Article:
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The Riddle of Prague

The Riddle of Prague

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This was a captivating and fast-paced read. I was left wanting the second book to the series, which is always a fun feeling to have. The beginning felt a little rushed, so I did need to flip back and review what I had read for clarity, and I felt like I needed to know more about Prague's history. Overall, this was a really exciting book to read. ( )
  lrquinn | Feb 26, 2016 |
Review of The Riddle of Prague by Laura DeBruce
From amazon.com:

Book Description
Publication Date: December 7, 2013
When 18-year-old Hana Silna travels to Prague to reclaim her family's ancestral home, she finds herself on an unexpected adventure in a city brimming with ancient secrets. She discovers a riddle by the infamous alchemist Edward Kelley that claims to lead to a long-last flask. The contents of that flask could change the fate of the world.

When a ruthless enemy kidnaps her family, Hana has to find the flask to rescue them. On her quest she meets a mysterious man with a penchant for poetry, a Gypsy girl with a haunting past, and Alex, the motorcycle-riding son of a U.S. diplomat. Alex -- who's trying to save his sister from a crippling disease -- joins Hana on her race across Bohemia to find the hidden flask. It's hard to trust anyone when the stakes are this high -- especially when surrounded by experts at deception.

There's only one flask and Hana desperately needs to find it.

The Riddle of Prague is the first of the Quicksilver Legacy Trilogy.

Leona's Review:
This was a really good read about mystery and searching for the 400 year old flask that holds the elixir for immortality.
Hana Silna is flying to Prague from the United States to sign the papers for the home of her mother that has been returned to them by the government. This book takes place in 1991 before the luxury of cell phones and lap top computers. Hana's mother is having surgery and is unable to travel.
Hana meets Davis Borton on the plane; he becomes a major part of the book.
She is greeted by her mother's cousins and meets her mother's mother, Babi. She does not know who Hana is as she is somewhat senile. I wish Babi had been more of the book because I felt she knew a lot more and could do more that the story allowed.
Babi does warn Hana that Simona is not who she says she is.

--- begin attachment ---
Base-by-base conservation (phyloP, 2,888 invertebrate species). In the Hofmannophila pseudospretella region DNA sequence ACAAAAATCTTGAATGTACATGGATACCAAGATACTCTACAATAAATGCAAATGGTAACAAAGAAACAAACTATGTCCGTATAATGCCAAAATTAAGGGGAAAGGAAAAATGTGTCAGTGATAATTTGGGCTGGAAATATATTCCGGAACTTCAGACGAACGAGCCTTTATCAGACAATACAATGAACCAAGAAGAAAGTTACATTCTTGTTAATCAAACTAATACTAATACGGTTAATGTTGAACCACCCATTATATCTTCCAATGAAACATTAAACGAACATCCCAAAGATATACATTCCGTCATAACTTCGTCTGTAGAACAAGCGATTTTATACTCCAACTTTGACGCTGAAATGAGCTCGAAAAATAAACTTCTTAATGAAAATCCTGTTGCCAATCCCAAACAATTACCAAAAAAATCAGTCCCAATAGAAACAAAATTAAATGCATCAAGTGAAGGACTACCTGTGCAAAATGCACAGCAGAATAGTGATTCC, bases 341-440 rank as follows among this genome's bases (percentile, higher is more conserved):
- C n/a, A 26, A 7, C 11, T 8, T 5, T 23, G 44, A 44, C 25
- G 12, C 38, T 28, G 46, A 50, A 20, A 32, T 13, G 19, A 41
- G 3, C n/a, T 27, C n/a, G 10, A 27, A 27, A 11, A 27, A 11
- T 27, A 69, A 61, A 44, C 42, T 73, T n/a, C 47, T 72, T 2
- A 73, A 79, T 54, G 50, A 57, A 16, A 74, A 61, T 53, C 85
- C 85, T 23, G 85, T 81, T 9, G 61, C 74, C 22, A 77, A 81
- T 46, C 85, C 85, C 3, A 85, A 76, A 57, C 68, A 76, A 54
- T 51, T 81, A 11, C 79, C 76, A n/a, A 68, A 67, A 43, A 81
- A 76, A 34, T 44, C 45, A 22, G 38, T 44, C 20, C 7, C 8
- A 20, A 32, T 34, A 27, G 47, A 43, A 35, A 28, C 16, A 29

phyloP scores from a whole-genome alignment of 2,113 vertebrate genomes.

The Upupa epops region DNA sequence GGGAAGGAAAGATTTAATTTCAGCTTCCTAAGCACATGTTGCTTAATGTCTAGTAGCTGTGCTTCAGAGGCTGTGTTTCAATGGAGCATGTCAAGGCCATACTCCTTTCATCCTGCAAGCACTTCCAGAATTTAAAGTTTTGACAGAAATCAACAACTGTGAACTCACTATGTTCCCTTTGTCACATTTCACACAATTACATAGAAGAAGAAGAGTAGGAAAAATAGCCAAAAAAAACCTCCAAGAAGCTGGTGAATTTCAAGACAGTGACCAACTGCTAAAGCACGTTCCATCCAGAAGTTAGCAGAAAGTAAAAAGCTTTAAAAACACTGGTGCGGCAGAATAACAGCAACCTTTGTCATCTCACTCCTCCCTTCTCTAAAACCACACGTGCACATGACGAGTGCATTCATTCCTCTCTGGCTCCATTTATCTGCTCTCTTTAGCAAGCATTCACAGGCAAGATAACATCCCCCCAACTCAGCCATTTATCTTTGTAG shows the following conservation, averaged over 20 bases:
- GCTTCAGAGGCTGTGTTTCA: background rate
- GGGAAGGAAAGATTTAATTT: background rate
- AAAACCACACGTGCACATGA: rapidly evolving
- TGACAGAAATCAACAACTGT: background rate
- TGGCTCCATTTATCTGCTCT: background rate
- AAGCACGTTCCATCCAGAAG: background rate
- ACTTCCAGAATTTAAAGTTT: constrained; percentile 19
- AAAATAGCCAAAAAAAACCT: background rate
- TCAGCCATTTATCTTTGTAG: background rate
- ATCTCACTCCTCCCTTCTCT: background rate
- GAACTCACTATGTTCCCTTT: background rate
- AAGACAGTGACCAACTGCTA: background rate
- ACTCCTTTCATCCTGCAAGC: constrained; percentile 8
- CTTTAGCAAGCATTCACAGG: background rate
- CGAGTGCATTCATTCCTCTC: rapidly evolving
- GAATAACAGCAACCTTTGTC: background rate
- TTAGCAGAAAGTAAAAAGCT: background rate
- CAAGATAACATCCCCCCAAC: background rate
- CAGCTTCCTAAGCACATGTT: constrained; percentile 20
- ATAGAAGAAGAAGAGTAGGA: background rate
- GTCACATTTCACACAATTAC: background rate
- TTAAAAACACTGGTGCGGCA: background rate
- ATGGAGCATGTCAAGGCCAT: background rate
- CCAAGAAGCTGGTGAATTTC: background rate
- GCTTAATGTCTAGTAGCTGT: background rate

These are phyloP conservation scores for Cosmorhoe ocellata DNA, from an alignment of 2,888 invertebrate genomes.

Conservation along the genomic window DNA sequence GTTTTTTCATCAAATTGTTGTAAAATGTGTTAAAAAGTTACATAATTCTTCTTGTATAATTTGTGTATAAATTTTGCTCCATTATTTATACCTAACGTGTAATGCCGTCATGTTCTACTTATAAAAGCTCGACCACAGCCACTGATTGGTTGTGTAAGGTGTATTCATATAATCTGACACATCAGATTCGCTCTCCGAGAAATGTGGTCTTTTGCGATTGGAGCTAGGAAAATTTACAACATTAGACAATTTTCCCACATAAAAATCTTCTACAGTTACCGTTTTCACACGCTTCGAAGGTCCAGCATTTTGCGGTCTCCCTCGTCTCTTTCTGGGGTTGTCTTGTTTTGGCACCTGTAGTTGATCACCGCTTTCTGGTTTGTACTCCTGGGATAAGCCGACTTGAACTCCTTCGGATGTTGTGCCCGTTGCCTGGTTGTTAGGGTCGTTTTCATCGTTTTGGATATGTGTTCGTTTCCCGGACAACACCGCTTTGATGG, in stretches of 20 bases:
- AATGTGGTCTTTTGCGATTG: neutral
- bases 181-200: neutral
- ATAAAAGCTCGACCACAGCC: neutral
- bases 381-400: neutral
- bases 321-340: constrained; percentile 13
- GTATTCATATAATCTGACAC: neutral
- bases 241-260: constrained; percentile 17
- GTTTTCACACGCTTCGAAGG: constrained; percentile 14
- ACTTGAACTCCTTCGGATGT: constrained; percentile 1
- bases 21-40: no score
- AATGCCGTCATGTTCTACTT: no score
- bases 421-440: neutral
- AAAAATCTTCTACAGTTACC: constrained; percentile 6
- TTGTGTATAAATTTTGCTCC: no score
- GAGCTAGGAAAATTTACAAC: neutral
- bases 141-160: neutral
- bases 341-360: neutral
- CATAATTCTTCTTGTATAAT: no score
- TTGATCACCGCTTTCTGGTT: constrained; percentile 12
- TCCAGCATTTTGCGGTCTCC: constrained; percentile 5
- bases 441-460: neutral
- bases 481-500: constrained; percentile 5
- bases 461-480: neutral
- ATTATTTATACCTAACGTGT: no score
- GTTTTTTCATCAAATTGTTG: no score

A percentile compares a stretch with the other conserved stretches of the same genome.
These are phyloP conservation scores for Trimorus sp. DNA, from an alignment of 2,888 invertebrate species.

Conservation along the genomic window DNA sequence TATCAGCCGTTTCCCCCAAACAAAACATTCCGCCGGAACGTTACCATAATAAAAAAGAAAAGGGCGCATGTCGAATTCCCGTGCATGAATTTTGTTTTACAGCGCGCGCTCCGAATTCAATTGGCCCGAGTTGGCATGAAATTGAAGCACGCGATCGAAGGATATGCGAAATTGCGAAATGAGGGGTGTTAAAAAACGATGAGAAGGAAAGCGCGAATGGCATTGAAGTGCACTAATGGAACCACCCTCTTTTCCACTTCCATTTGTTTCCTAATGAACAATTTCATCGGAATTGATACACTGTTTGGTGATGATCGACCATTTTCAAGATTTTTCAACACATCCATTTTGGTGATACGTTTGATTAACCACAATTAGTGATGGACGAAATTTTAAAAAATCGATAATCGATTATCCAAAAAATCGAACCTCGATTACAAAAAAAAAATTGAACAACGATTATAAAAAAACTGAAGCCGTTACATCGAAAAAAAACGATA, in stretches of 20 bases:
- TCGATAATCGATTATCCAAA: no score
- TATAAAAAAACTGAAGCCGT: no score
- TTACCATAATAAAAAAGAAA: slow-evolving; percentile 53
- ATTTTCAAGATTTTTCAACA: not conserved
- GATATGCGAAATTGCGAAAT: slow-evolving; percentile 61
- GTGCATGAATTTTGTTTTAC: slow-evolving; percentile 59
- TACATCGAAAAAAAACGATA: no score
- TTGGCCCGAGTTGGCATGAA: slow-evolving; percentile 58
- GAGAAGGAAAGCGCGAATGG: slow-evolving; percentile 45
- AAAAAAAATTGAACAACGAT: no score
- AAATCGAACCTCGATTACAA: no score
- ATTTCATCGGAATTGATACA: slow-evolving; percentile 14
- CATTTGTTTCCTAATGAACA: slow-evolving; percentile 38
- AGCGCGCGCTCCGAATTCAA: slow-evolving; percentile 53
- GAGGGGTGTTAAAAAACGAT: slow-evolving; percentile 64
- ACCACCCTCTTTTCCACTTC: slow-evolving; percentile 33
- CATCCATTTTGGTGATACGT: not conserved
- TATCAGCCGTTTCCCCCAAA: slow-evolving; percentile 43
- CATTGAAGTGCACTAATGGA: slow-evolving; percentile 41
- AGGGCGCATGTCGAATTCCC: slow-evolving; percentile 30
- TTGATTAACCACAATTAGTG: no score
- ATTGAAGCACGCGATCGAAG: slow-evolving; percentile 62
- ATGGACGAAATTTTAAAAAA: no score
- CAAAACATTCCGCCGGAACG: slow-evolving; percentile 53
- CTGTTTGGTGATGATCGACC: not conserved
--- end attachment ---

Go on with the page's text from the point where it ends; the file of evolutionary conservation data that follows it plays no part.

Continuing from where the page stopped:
Hana meets Alex Williams, the son of a U. S. Diplomat and his sister, Thalia, who suffers from Werner Syndrome. Alex owns a motorcycle and descriptions of the driving in the city of Prague are pretty real.
There are so many names in this book I will list some of them that become so much of the story. Hana Silna, Alex Williams, David Bolton, Simona, Michal, Elizabeth Weston, Valentina, Stefan, Denisa, Nadja, Don Julius, Julian, Luminitsa, Edward Kelley, Marketa, Ben Williams, Niku, L'ubo, Franta and many more. Some are not characters in the book but the names are part of the past and the story.
Places are described in the book: The Charles Bridge http://www.pragueexperience.com/places.asp?PlaceID=598,
The Faust House http://www.prague.net/faust-house and St. Vitus Cathedral http://www.pragueexperience.com/places.asp?PlaceID=602.
See http://www.pragueexperience.com/index.asp for more sites. I like the historical features in The Riddle of Prague.
There is intrigue, murder, escapes and fear in this gripping book. At one point Hana feels "So many radically unexpected things have happened that I'm feeling like Alice after she fell down the rabbit hole" (page 96). It is rated for Young Adults but as an older adult I enjoyed it. I give it a 5 star even though I was disappointed in the end. I finally decided to think of as Sherlock Holmes always running into Professor Moriarty and continuing the story.
I won a copy of The Riddle of Prague from LibraryThing.com. The opinions are my own. I will re-read this book even though I know the ending.
You may find Laura DeBruce at http://theriddleofprague.com/.
Leona Olson
www.mnleona.blogspot.com ( )
  mnleona | Jan 8, 2014 |
THE RIDDLE OF PRAGUE reminds me of the serial stories the magazines used to print. It is very well written, as far as the mechanics go, and I can see young adults/older grade school children becoming involved with the people in the story as they are reading it. Neither of these, should have any problems with the dialogue in the story as it is easily understood and due to the age of the characters it should appeal to their sense of adventure.
I was able to read this portion of the story in one sitting and was disappointed with the ending as I felt that it truly wasn't an ending. It was as if the book merely stopped in the middle of the story and as such, I can see people losing interest in it before the next installment comes and the reader can learn what the riddle is. ( )
  Teritree001971 | Oct 29, 2013 |
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